Revised Budget did not bring cheers
Malaysians are hard-pressed and at a loss as to the increasing cost of living when the international oil price has dropped rock bottom. In May 2014, the prime minister announced that with the high cost of fossil fuel, the government had no choice but to raise electricity tariffs by 15%. But when the fuel price dropped from US110 to US50 per barrel, all he could do was to postpone the next hike. Tenaga National Bhd’s latest yearend profit jumped 34.37% to RM2.34 billion.
On another note Putrajaya increased the price of RON95 from RM1.90 to RM2.10, and then reduced it to RM1.91. Malaysians did not experience a retail price reduction. School buses and transport charges have gone up. A wretched public transportation system has turned car ownership into a necessity. The prices of goods and services did not drop even in view of the global drop in oil prices. Consumers are the suckers and never the concern of the government.
The general public were waiting for some sweetener from the finance cum prime minister. Alas came disappointed. The finance minister did little to address the people’s concern. Malaysia recently faced its worst flooding in decades. Why there was no warning regarding the incoming monsoon winds and cloud movements. The finance minister never questioned this blunder of the agencies and instead announced a relief fund of about RM900 million. How did he come out such an astonishing amount in such a short period? He failed to make any announcements on steps to be taken in improving flood management and relief efforts. He could have announced the formation of a royal commission of inquiry in dealing with the catastrophe.
The finance minister also missed an opportunity to address the structural deficiencies in the economy – the bloated civil service, in this context. The finance minister announces an outcome based budget. Therefore when he announce a budget revision he should have announced the outcomes achieved or about to achieve. Outcomes are never announced. Ministry of education receives the highest allocation every year. But the quality of education is sliding downwards every year too. Internal security and policing always get priority. But public security and safety is becoming worse by the day. We have a national unity department for very long but the outcome is extremism and fundamentalism. The so-called outcome-based budget has achieved very little in terms of outcome.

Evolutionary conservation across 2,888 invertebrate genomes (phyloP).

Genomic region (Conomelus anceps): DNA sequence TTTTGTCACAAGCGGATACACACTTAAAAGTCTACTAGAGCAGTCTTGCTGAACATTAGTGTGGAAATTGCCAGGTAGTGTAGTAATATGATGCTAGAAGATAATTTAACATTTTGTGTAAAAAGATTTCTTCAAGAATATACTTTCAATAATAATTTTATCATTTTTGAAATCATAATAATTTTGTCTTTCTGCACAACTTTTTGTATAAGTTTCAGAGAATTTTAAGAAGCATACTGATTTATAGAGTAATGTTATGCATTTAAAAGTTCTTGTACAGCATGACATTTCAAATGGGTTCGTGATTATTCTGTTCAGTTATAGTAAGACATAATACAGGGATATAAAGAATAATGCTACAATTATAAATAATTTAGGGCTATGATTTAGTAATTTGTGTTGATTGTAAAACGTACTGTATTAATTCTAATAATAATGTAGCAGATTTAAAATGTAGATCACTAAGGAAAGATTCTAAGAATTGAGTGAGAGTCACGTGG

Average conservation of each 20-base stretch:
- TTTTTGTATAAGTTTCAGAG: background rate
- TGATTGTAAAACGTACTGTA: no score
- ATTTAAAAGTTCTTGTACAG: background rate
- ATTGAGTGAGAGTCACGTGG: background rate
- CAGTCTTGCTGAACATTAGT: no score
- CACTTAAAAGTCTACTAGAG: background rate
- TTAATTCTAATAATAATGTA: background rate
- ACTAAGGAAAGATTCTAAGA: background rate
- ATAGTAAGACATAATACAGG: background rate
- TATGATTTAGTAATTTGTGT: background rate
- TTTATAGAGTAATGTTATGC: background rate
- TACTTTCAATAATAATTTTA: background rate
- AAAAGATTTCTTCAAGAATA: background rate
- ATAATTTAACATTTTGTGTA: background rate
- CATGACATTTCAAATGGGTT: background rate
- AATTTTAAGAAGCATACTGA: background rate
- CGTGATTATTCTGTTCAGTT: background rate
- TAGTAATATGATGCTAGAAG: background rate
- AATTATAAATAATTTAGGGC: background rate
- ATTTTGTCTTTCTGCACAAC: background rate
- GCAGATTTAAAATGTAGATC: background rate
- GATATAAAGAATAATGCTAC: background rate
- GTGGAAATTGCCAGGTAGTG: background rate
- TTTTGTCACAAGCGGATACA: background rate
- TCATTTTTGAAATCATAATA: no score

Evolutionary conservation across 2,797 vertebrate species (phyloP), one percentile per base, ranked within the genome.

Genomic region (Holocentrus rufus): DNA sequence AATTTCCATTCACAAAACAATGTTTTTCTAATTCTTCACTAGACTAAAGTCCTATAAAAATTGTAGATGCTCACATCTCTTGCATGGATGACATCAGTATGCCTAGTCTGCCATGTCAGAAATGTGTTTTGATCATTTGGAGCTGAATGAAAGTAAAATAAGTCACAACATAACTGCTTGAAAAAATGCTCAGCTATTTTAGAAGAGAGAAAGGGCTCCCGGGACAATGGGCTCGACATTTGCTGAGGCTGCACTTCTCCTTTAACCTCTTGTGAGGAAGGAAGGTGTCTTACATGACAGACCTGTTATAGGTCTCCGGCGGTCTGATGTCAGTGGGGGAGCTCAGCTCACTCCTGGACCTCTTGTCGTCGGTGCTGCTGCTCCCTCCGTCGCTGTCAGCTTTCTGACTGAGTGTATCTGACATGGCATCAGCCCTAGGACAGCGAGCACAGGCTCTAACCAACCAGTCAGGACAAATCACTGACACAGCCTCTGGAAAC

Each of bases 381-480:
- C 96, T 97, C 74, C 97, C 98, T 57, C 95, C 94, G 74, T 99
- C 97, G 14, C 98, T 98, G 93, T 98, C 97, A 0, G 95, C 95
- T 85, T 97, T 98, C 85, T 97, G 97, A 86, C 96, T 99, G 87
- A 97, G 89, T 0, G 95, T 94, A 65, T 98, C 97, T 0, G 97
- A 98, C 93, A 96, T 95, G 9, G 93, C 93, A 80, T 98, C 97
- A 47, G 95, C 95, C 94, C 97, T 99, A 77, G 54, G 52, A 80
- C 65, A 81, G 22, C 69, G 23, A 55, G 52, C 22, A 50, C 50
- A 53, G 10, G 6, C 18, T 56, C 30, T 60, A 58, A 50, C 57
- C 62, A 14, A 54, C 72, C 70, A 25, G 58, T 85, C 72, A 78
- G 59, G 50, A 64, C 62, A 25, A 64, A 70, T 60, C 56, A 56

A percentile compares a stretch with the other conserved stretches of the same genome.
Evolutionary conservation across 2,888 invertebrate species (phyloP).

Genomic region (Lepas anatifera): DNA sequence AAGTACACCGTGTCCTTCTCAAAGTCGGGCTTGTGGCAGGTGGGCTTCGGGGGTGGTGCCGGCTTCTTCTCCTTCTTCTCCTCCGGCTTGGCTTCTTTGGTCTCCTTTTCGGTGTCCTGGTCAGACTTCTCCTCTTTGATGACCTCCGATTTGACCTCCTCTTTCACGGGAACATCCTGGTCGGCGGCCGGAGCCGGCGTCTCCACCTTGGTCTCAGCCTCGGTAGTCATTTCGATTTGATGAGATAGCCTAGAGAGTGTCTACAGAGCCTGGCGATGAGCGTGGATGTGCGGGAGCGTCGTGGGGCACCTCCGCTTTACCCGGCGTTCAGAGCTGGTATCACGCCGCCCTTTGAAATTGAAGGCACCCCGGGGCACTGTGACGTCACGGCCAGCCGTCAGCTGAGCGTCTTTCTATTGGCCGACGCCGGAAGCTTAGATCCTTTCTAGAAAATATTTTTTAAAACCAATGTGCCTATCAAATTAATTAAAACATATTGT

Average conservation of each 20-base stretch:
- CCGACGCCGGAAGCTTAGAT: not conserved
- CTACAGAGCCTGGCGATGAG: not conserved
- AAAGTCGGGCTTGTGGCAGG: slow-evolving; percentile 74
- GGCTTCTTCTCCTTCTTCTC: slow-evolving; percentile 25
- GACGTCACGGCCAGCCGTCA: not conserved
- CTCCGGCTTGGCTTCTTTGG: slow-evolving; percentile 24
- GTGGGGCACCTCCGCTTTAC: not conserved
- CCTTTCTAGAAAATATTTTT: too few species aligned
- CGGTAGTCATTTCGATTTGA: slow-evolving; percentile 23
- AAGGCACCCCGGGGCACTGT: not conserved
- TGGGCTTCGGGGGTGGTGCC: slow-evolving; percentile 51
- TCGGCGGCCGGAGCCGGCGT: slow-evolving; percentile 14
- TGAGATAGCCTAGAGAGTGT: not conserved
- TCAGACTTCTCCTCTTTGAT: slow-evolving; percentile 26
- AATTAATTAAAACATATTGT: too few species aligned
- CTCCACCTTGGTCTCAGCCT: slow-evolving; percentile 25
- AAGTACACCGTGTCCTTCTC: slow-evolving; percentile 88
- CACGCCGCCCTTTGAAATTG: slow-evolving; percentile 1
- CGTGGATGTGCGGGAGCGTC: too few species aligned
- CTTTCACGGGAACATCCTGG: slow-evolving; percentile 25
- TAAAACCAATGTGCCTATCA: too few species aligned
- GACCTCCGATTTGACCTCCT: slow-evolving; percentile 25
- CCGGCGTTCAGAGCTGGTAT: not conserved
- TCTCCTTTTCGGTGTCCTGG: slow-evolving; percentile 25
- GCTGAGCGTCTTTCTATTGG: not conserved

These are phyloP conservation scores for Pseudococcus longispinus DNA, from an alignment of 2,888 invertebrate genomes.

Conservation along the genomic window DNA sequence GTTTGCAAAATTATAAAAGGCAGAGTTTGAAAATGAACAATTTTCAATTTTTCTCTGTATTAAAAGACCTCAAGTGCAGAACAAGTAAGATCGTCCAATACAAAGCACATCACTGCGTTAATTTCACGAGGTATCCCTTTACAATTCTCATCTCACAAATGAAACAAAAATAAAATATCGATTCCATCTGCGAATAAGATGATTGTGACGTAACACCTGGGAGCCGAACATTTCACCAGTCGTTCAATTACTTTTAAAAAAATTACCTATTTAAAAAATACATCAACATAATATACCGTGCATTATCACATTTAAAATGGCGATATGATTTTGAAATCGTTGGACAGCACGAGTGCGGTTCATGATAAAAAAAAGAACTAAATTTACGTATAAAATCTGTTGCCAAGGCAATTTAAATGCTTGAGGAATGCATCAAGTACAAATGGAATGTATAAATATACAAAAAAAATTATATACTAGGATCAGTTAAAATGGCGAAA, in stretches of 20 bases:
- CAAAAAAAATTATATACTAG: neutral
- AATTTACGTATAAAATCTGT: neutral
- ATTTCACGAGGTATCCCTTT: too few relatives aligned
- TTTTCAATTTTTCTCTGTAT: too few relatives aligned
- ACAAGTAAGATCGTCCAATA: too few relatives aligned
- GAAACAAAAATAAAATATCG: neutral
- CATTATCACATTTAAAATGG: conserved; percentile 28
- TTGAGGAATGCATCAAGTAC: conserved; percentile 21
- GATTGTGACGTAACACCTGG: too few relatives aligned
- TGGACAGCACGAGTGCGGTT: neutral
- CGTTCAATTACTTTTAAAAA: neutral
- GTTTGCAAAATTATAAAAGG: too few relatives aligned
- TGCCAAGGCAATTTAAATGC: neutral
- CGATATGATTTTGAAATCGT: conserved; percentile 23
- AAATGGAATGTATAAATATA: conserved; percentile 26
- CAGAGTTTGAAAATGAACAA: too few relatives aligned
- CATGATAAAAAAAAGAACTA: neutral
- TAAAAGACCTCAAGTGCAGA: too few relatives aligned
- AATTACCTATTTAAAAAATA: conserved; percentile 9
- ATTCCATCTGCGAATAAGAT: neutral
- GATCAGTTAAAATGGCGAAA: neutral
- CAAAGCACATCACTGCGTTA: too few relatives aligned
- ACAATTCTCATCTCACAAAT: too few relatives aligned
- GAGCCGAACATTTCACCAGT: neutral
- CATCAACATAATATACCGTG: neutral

Despite the government’s spending billions as provided in every Budget, the rural and urban Malays remain the poorest among those in the bottom 40% of households. A large amount was allocated for the upgrading of skills of the workforce, including RM1.2 billion for the Vocational and Technical Transformation Programme. But only 28% of our workforce is technically skilled as compared to those in other developing countries – around 45%. Malaysia has a target of at least 50% in terms of a skilled workforce in 2020. While the government has never hesitated in spending to achieve these targets, they are hardly achieved and often, no one is held accountable.
The finance minister should stop the tabling of supplementary budget in every parliamentary sitting. It reflects poor financial planning. Malaysia is the worst affected country in the drop in international oil price. Besides the 16 years of continuous fiscal deficit, the current account surplus too is reducing. The finance minister has expressed his concern on our capacity to meet the current obligations. Malaysia is becoming a higher risk market. There must be drastic change and departure from past bad practices. Is the finance and prime minister bold enough to make radical changes to the way the economy is managed? He needs to emerge triumphant against the fiscal deficit, reducing current account, weaker ringgit and dropping revenue. He did not say much in the revised budget. It’s business as usual.